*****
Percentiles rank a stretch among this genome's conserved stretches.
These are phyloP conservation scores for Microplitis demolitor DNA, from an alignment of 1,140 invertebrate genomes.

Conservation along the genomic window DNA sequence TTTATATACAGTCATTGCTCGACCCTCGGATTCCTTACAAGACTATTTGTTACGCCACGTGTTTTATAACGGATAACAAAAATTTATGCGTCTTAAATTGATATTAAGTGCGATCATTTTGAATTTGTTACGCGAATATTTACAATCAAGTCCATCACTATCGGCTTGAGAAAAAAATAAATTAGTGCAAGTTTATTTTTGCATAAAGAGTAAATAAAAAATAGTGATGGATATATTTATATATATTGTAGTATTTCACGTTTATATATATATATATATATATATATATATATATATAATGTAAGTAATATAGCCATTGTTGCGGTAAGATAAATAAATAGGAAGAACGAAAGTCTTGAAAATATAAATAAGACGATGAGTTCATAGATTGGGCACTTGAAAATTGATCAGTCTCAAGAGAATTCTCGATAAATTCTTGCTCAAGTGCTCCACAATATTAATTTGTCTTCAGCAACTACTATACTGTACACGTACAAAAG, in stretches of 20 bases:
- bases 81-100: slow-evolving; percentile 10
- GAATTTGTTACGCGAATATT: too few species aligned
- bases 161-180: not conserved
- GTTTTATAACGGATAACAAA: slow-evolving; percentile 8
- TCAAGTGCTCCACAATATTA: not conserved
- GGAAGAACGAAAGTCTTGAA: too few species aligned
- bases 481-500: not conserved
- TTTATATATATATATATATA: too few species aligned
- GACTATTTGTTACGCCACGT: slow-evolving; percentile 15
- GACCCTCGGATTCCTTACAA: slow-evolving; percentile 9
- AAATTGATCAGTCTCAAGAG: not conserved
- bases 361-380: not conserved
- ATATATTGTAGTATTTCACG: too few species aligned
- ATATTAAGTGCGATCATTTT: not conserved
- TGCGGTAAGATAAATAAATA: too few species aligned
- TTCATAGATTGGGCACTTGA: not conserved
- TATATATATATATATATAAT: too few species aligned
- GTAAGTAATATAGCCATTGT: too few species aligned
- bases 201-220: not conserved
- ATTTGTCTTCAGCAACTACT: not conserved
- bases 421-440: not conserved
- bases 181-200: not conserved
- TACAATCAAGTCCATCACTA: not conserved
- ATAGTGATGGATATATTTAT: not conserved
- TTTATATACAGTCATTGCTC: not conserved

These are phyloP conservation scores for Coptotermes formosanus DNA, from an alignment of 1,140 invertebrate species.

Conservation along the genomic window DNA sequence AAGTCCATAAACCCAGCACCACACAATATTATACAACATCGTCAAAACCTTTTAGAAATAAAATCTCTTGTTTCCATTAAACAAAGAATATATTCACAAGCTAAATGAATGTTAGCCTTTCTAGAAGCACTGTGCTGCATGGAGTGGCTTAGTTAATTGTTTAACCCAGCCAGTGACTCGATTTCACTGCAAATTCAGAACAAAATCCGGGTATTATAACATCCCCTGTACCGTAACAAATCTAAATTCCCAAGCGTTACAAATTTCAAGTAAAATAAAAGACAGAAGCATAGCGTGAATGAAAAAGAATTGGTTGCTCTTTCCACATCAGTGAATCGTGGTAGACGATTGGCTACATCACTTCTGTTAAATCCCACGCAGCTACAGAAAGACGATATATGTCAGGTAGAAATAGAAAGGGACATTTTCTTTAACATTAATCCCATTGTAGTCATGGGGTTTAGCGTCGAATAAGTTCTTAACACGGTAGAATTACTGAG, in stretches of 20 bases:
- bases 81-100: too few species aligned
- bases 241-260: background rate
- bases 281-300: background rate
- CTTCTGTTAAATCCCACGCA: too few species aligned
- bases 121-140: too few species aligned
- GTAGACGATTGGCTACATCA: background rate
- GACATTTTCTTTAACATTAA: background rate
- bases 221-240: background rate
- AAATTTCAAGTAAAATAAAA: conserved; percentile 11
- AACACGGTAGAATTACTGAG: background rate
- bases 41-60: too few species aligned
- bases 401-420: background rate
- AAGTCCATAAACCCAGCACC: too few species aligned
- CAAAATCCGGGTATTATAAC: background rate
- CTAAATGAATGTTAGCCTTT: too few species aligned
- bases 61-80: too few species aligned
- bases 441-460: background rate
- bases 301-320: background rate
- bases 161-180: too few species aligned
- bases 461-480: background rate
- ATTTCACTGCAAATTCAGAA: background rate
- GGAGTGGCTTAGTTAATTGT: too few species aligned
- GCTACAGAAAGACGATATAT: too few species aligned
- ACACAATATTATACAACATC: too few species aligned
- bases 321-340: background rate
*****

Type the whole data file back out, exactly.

Percentiles rank a stretch among this genome's conserved stretches.
These are phyloP conservation scores for Microplitis demolitor DNA, from an alignment of 1,140 invertebrate genomes.

Conservation along the genomic window DNA sequence TTTATATACAGTCATTGCTCGACCCTCGGATTCCTTACAAGACTATTTGTTACGCCACGTGTTTTATAACGGATAACAAAAATTTATGCGTCTTAAATTGATATTAAGTGCGATCATTTTGAATTTGTTACGCGAATATTTACAATCAAGTCCATCACTATCGGCTTGAGAAAAAAATAAATTAGTGCAAGTTTATTTTTGCATAAAGAGTAAATAAAAAATAGTGATGGATATATTTATATATATTGTAGTATTTCACGTTTATATATATATATATATATATATATATATATATATAATGTAAGTAATATAGCCATTGTTGCGGTAAGATAAATAAATAGGAAGAACGAAAGTCTTGAAAATATAAATAAGACGATGAGTTCATAGATTGGGCACTTGAAAATTGATCAGTCTCAAGAGAATTCTCGATAAATTCTTGCTCAAGTGCTCCACAATATTAATTTGTCTTCAGCAACTACTATACTGTACACGTACAAAAG, in stretches of 20 bases:
- bases 81-100: slow-evolving; percentile 10
- GAATTTGTTACGCGAATATT: too few species aligned
- bases 161-180: not conserved
- GTTTTATAACGGATAACAAA: slow-evolving; percentile 8
- TCAAGTGCTCCACAATATTA: not conserved
- GGAAGAACGAAAGTCTTGAA: too few species aligned
- bases 481-500: not conserved
- TTTATATATATATATATATA: too few species aligned
- GACTATTTGTTACGCCACGT: slow-evolving; percentile 15
- GACCCTCGGATTCCTTACAA: slow-evolving; percentile 9
- AAATTGATCAGTCTCAAGAG: not conserved
- bases 361-380: not conserved
- ATATATTGTAGTATTTCACG: too few species aligned
- ATATTAAGTGCGATCATTTT: not conserved
- TGCGGTAAGATAAATAAATA: too few species aligned
- TTCATAGATTGGGCACTTGA: not conserved
- TATATATATATATATATAAT: too few species aligned
- GTAAGTAATATAGCCATTGT: too few species aligned
- bases 201-220: not conserved
- ATTTGTCTTCAGCAACTACT: not conserved
- bases 421-440: not conserved
- bases 181-200: not conserved
- TACAATCAAGTCCATCACTA: not conserved
- ATAGTGATGGATATATTTAT: not conserved
- TTTATATACAGTCATTGCTC: not conserved

These are phyloP conservation scores for Coptotermes formosanus DNA, from an alignment of 1,140 invertebrate species.

Conservation along the genomic window DNA sequence AAGTCCATAAACCCAGCACCACACAATATTATACAACATCGTCAAAACCTTTTAGAAATAAAATCTCTTGTTTCCATTAAACAAAGAATATATTCACAAGCTAAATGAATGTTAGCCTTTCTAGAAGCACTGTGCTGCATGGAGTGGCTTAGTTAATTGTTTAACCCAGCCAGTGACTCGATTTCACTGCAAATTCAGAACAAAATCCGGGTATTATAACATCCCCTGTACCGTAACAAATCTAAATTCCCAAGCGTTACAAATTTCAAGTAAAATAAAAGACAGAAGCATAGCGTGAATGAAAAAGAATTGGTTGCTCTTTCCACATCAGTGAATCGTGGTAGACGATTGGCTACATCACTTCTGTTAAATCCCACGCAGCTACAGAAAGACGATATATGTCAGGTAGAAATAGAAAGGGACATTTTCTTTAACATTAATCCCATTGTAGTCATGGGGTTTAGCGTCGAATAAGTTCTTAACACGGTAGAATTACTGAG, in stretches of 20 bases:
- bases 81-100: too few species aligned
- bases 241-260: background rate
- bases 281-300: background rate
- CTTCTGTTAAATCCCACGCA: too few species aligned
- bases 121-140: too few species aligned
- GTAGACGATTGGCTACATCA: background rate
- GACATTTTCTTTAACATTAA: background rate
- bases 221-240: background rate
- AAATTTCAAGTAAAATAAAA: conserved; percentile 11
- AACACGGTAGAATTACTGAG: background rate
- bases 41-60: too few species aligned
- bases 401-420: background rate
- AAGTCCATAAACCCAGCACC: too few species aligned
- CAAAATCCGGGTATTATAAC: background rate
- CTAAATGAATGTTAGCCTTT: too few species aligned
- bases 61-80: too few species aligned
- bases 441-460: background rate
- bases 301-320: background rate
- bases 161-180: too few species aligned
- bases 461-480: background rate
- ATTTCACTGCAAATTCAGAA: background rate
- GGAGTGGCTTAGTTAATTGT: too few species aligned
- GCTACAGAAAGACGATATAT: too few species aligned
- ACACAATATTATACAACATC: too few species aligned
- bases 321-340: background rate